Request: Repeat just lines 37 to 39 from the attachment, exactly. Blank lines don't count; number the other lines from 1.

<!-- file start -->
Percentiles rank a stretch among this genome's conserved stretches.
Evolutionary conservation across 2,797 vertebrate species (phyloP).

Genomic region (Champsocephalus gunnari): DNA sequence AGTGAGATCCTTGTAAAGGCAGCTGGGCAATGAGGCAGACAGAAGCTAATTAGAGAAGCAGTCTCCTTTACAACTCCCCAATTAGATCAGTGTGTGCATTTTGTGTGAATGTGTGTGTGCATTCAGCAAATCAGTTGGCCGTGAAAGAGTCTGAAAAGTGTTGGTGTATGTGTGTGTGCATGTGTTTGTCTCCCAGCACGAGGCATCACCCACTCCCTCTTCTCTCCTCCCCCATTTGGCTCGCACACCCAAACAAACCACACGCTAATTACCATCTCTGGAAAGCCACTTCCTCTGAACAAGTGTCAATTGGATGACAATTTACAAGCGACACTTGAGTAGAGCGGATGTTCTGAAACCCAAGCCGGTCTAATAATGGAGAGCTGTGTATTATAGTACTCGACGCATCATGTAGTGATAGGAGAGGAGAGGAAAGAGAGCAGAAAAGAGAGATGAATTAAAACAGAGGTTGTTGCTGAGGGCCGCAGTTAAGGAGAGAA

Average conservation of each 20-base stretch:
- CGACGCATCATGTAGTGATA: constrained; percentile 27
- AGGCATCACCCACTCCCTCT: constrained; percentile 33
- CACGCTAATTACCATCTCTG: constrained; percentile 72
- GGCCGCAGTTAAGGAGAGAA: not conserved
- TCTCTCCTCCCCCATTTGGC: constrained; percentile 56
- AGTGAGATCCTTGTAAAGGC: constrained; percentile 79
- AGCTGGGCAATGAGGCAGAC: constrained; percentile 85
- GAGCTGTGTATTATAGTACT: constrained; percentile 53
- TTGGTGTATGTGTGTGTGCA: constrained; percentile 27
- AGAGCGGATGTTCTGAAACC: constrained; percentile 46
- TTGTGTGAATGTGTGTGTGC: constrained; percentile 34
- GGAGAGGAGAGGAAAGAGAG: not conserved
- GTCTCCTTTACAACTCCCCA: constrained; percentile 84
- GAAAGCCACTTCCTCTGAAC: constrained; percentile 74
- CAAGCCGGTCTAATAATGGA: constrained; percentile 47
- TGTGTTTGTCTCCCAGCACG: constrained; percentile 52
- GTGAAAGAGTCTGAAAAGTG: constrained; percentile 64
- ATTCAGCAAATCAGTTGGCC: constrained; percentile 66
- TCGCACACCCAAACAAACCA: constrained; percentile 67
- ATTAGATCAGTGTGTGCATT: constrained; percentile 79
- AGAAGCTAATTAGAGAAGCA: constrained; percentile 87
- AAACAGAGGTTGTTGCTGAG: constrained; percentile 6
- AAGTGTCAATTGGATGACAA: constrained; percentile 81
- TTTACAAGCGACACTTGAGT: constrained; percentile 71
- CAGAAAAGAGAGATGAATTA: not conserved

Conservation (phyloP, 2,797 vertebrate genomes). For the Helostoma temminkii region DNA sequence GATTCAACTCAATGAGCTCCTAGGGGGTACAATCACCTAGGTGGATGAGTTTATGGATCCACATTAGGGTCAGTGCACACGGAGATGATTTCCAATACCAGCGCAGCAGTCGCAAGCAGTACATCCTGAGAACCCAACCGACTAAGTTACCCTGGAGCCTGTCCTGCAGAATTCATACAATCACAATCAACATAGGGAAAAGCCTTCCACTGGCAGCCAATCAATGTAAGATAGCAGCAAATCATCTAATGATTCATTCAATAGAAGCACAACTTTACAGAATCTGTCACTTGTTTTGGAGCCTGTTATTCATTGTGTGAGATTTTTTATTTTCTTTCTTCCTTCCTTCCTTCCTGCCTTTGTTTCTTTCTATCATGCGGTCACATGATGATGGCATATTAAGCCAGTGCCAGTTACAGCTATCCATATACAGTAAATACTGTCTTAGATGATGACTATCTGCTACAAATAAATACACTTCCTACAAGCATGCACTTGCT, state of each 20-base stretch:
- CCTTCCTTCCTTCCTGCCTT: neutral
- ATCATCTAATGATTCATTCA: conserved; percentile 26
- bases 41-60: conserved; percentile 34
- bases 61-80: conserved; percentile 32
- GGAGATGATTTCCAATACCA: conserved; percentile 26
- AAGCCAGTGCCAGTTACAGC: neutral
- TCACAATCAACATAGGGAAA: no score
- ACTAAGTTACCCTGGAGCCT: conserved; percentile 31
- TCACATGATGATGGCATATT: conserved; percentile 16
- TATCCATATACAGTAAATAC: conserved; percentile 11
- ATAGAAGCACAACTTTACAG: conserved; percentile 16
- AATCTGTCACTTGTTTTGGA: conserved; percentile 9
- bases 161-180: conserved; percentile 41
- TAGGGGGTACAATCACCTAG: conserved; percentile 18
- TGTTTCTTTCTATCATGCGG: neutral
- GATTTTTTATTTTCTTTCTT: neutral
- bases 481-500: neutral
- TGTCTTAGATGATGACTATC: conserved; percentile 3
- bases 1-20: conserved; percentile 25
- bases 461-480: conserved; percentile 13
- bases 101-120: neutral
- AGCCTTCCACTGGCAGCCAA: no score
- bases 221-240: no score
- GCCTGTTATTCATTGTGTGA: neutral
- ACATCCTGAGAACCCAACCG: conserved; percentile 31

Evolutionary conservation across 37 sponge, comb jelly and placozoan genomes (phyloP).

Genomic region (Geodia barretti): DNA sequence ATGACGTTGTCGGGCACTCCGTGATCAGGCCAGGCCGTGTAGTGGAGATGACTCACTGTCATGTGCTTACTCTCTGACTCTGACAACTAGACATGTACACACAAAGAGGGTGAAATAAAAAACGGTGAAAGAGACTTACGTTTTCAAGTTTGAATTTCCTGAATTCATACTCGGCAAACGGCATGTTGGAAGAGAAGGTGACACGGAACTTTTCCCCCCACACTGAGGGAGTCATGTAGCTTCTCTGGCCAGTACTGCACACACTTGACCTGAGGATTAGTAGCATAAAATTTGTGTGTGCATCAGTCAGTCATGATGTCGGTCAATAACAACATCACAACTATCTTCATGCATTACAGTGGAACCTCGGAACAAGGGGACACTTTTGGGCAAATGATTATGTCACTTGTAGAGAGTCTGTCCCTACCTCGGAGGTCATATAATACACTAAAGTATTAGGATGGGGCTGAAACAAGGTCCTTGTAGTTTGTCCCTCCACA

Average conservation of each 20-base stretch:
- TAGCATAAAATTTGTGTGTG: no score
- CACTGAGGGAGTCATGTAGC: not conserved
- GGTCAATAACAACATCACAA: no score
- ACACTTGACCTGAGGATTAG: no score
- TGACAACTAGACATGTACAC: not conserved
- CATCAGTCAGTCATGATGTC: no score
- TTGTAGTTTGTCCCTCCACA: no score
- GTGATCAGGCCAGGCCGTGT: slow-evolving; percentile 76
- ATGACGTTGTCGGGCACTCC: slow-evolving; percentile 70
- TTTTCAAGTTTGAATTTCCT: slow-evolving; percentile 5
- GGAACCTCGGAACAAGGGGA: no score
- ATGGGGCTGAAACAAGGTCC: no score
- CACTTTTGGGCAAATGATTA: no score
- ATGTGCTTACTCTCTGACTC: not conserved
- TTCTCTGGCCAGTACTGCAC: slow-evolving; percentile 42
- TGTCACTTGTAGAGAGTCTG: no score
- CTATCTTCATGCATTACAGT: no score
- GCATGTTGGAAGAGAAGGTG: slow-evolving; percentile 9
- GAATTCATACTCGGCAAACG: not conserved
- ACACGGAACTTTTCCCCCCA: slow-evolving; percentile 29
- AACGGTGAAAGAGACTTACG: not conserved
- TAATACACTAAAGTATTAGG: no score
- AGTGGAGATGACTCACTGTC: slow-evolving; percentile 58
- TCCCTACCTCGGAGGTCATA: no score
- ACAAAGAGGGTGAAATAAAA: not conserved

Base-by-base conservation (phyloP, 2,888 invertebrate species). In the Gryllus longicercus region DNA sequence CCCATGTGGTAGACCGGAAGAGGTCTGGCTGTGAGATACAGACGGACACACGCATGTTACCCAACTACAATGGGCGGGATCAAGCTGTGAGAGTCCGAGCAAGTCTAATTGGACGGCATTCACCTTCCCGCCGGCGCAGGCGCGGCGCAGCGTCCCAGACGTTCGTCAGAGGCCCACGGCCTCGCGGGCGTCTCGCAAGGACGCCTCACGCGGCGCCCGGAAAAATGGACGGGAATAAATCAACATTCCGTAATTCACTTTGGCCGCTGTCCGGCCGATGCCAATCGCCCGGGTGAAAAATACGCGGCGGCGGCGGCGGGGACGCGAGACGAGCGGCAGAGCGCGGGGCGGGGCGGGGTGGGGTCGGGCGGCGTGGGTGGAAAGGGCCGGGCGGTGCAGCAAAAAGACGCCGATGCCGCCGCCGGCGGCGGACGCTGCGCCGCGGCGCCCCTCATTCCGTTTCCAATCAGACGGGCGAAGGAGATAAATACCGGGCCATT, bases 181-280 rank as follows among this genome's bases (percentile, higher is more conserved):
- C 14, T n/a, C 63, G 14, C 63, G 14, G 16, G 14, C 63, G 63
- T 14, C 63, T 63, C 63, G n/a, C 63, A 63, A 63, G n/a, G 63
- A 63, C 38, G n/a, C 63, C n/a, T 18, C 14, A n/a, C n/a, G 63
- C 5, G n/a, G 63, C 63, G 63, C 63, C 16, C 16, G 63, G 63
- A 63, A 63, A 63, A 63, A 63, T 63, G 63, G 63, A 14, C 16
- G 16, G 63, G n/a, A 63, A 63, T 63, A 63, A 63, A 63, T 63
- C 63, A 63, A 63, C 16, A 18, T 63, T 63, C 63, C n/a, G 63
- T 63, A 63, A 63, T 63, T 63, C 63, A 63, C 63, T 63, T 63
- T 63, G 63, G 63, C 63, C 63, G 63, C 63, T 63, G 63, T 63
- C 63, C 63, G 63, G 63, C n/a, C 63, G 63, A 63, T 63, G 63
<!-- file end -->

- TCACAATCAACATAGGGAAA: no score
- ACTAAGTTACCCTGGAGCCT: conserved; percentile 31
- TCACATGATGATGGCATATT: conserved; percentile 16